Google booty cam
These features can be creatively used to rescue trapped gear.
Problem: In most cases, a properly placed nut will be set by pulling down and outward (towards the outside of a crack or flair), where it becomes stuck in its position. Pro Tip: If you don’t have a built in palm protector on your nut tool, wrap the end of your nut tool with tape to save your hand. Solution: The trick is to fully trigger the cam and pull it out with the hook end of the nut tool. But in the case where a single lobe is stuck or trapped behind a positive edge in a crack, the hook end of the tool is used to grab a cutout section in a lobe or “lightning hole” in a cam or tricam and wiggle it free. This You Tube video shows these methods in action (I queued the video to in, as the first few tips were how not to get it stuck in the first place): 1.
I yallered up to me leader and confirmed that he hadn’t placed any gear in this particular spot.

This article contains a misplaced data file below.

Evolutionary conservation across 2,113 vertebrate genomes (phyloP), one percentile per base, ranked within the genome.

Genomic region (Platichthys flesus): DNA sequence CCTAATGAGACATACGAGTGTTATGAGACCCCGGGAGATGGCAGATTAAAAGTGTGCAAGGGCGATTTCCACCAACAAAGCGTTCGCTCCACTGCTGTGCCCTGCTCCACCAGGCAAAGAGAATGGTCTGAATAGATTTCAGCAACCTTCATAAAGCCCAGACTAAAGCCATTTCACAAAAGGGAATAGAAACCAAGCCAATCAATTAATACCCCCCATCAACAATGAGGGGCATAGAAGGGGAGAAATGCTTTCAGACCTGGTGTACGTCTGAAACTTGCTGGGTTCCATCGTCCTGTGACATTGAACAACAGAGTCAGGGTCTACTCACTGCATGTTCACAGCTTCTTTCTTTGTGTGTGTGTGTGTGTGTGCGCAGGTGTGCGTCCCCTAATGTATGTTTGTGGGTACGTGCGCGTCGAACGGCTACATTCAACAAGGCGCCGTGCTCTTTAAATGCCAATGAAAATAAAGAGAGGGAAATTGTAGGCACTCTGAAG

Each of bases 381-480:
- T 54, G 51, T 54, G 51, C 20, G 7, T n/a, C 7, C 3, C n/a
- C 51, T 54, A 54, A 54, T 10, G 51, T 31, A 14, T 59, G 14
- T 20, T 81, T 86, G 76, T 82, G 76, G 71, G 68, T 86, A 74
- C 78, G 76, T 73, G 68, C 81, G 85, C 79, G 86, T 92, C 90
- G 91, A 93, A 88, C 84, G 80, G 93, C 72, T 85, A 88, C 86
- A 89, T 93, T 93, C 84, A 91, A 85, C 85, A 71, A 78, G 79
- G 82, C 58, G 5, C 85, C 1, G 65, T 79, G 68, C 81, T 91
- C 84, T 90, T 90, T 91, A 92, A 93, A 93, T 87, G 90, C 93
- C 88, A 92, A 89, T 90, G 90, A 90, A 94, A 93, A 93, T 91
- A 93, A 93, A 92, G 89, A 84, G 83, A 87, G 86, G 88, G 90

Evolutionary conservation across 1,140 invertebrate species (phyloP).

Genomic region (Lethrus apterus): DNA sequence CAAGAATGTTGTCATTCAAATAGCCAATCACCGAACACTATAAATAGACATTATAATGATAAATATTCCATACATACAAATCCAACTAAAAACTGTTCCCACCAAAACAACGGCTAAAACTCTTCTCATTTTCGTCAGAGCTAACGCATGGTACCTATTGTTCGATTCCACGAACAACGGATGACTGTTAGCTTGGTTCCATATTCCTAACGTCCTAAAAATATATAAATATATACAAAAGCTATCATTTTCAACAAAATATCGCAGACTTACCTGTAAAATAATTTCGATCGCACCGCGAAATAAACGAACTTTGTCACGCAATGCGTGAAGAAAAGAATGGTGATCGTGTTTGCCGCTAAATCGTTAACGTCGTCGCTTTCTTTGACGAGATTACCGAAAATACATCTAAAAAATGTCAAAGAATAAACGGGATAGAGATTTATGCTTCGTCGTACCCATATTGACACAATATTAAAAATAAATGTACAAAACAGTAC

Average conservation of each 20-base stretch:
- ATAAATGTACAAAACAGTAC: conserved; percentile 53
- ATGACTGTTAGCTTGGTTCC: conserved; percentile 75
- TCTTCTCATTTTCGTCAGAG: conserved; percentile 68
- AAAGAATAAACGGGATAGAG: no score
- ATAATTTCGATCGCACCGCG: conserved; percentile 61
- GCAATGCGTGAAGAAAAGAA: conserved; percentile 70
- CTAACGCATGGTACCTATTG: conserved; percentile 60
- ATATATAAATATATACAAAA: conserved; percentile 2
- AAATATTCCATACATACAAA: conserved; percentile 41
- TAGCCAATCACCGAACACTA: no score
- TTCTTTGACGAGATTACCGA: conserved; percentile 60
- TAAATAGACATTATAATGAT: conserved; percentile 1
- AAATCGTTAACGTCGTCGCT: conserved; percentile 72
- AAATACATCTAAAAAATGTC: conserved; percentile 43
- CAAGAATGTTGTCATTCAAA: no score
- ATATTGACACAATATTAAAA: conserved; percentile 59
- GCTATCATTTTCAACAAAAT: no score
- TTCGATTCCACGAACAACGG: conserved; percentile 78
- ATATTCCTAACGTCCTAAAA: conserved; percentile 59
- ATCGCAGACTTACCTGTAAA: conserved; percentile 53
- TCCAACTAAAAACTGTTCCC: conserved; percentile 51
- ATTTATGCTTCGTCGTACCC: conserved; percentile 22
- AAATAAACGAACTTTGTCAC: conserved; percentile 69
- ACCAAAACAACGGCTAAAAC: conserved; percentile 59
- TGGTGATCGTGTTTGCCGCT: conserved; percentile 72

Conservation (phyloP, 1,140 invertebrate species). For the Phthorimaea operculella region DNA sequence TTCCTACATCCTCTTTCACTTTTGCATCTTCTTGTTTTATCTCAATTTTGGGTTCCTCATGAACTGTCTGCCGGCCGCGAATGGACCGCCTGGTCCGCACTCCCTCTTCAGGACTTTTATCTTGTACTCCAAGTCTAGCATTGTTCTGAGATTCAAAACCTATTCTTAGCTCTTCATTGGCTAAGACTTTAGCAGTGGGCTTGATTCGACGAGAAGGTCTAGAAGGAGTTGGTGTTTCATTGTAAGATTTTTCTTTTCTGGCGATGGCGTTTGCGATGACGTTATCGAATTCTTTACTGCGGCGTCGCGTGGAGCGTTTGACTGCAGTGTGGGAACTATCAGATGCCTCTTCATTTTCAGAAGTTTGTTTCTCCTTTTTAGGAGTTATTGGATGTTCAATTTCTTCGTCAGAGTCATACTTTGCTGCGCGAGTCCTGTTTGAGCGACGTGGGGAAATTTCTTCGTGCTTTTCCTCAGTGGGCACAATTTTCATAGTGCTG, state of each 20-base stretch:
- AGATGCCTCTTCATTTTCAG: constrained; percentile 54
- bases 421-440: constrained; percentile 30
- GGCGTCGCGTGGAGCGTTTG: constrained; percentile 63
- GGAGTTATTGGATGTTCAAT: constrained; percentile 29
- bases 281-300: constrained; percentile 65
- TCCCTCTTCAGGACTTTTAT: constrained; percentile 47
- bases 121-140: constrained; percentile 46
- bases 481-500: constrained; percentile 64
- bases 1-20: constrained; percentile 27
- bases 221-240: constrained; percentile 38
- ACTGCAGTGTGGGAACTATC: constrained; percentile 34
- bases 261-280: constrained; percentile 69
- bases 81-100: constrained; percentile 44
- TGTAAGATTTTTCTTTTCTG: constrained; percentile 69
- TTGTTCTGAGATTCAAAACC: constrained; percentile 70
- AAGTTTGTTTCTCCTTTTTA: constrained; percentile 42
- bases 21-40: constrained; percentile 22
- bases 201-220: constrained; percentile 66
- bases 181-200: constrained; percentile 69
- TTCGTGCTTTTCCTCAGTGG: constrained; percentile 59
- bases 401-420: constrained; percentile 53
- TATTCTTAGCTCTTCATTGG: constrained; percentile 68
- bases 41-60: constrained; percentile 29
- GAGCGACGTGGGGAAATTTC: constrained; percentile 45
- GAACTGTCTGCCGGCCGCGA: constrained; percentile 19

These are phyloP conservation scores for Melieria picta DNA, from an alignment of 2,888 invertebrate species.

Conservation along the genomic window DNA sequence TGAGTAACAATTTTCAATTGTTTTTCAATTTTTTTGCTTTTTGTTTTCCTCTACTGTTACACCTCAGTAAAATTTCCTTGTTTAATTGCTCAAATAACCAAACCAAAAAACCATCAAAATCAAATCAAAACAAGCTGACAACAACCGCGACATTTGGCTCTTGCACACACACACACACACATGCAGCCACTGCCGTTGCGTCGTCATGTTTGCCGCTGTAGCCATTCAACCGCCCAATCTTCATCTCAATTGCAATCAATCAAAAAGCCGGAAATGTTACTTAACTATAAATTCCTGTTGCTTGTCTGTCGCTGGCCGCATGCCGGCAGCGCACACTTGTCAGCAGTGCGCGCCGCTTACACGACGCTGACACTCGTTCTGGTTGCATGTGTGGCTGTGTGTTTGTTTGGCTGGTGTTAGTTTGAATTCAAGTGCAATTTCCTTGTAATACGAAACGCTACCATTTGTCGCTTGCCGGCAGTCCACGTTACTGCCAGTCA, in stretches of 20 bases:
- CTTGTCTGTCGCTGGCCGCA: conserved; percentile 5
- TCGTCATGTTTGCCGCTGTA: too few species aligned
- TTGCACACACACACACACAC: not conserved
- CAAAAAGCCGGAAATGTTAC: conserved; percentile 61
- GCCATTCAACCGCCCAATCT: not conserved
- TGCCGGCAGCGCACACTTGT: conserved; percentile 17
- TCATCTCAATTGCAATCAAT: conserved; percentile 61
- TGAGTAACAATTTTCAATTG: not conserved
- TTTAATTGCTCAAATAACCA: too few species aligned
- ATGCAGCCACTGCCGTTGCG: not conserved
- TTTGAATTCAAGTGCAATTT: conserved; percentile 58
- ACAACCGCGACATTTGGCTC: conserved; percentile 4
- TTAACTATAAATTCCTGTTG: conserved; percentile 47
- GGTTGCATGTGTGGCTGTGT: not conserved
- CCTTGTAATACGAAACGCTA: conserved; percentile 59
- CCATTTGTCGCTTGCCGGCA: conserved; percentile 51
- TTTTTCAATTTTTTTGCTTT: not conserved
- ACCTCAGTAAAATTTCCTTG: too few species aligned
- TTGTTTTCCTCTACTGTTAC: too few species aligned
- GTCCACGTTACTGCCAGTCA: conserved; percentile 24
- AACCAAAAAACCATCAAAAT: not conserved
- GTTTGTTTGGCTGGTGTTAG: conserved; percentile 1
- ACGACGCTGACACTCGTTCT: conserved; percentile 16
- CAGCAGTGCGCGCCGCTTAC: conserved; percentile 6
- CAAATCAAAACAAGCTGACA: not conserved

After closer examination I spied that it was a marooned cam that had been buried too deep for the average climber to extricate.
It was a poorly placed DMM #8 Alloy Offset nut that was pushed super deep.
” So what happens when your “partner” accidentally overcams or jams a key piece of gear in a crack so deep and hard it becomes [seemingly] impossible to retrieve and threatens to ruin your chances of completing the NIAD?
Enter the nut tool – a long flat piece of kit specifically designed to pull out stuck gear.
Sometimes, mid-climb while enjoying the views at the belay station, you’ll hear an irate scream from your follower below.
Strange grunts and words echoing up in the form of, “What the #[email protected]&%*! am I supposed to to get this piece of gear out?!?!!?
That sweet Metolius Ultralight Master Cam may have endured idealistic climbers yanking and thrashing it for weeks or months. Reply […] here to share a few select stories about a small portion of the gear I’ve scored using the bootying tips and tricks explained my last post.